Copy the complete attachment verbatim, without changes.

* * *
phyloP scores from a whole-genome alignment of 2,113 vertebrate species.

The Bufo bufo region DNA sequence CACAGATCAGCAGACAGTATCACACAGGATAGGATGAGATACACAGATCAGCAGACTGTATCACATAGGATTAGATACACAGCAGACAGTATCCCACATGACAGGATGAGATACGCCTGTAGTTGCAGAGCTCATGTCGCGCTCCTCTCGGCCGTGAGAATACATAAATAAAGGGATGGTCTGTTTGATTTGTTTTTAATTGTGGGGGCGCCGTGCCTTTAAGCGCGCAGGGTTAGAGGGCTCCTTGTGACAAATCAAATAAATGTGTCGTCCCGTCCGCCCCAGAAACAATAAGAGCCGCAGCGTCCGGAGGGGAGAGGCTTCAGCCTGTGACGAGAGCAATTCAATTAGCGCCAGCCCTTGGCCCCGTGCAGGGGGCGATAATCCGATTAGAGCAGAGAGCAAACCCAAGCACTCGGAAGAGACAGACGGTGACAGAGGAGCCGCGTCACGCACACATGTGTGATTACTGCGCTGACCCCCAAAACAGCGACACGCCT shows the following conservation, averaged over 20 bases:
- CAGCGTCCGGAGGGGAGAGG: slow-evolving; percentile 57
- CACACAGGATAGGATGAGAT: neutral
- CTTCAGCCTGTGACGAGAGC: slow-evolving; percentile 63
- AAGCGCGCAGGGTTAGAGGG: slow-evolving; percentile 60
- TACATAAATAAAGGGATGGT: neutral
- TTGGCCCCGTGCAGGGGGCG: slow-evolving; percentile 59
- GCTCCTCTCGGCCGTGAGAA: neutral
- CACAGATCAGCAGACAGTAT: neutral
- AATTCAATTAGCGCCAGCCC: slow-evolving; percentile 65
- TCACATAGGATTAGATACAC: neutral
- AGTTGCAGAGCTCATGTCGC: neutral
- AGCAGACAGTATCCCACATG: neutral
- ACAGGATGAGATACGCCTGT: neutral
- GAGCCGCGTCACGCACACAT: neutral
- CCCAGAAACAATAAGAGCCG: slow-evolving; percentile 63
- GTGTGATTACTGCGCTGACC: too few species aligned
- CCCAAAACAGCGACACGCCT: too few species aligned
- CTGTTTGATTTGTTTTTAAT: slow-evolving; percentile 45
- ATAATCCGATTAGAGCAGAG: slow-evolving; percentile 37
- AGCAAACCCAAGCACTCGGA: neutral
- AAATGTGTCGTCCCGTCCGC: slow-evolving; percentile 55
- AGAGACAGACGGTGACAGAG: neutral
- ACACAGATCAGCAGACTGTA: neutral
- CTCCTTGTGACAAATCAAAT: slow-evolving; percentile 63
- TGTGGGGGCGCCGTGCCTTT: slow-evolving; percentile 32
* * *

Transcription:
phyloP scores from a whole-genome alignment of 2,113 vertebrate species.

The Bufo bufo region DNA sequence CACAGATCAGCAGACAGTATCACACAGGATAGGATGAGATACACAGATCAGCAGACTGTATCACATAGGATTAGATACACAGCAGACAGTATCCCACATGACAGGATGAGATACGCCTGTAGTTGCAGAGCTCATGTCGCGCTCCTCTCGGCCGTGAGAATACATAAATAAAGGGATGGTCTGTTTGATTTGTTTTTAATTGTGGGGGCGCCGTGCCTTTAAGCGCGCAGGGTTAGAGGGCTCCTTGTGACAAATCAAATAAATGTGTCGTCCCGTCCGCCCCAGAAACAATAAGAGCCGCAGCGTCCGGAGGGGAGAGGCTTCAGCCTGTGACGAGAGCAATTCAATTAGCGCCAGCCCTTGGCCCCGTGCAGGGGGCGATAATCCGATTAGAGCAGAGAGCAAACCCAAGCACTCGGAAGAGACAGACGGTGACAGAGGAGCCGCGTCACGCACACATGTGTGATTACTGCGCTGACCCCCAAAACAGCGACACGCCT shows the following conservation, averaged over 20 bases:
- CAGCGTCCGGAGGGGAGAGG: slow-evolving; percentile 57
- CACACAGGATAGGATGAGAT: neutral
- CTTCAGCCTGTGACGAGAGC: slow-evolving; percentile 63
- AAGCGCGCAGGGTTAGAGGG: slow-evolving; percentile 60
- TACATAAATAAAGGGATGGT: neutral
- TTGGCCCCGTGCAGGGGGCG: slow-evolving; percentile 59
- GCTCCTCTCGGCCGTGAGAA: neutral
- CACAGATCAGCAGACAGTAT: neutral
- AATTCAATTAGCGCCAGCCC: slow-evolving; percentile 65
- TCACATAGGATTAGATACAC: neutral
- AGTTGCAGAGCTCATGTCGC: neutral
- AGCAGACAGTATCCCACATG: neutral
- ACAGGATGAGATACGCCTGT: neutral
- GAGCCGCGTCACGCACACAT: neutral
- CCCAGAAACAATAAGAGCCG: slow-evolving; percentile 63
- GTGTGATTACTGCGCTGACC: too few species aligned
- CCCAAAACAGCGACACGCCT: too few species aligned
- CTGTTTGATTTGTTTTTAAT: slow-evolving; percentile 45
- ATAATCCGATTAGAGCAGAG: slow-evolving; percentile 37
- AGCAAACCCAAGCACTCGGA: neutral
- AAATGTGTCGTCCCGTCCGC: slow-evolving; percentile 55
- AGAGACAGACGGTGACAGAG: neutral
- ACACAGATCAGCAGACTGTA: neutral
- CTCCTTGTGACAAATCAAAT: slow-evolving; percentile 63
- TGTGGGGGCGCCGTGCCTTT: slow-evolving; percentile 32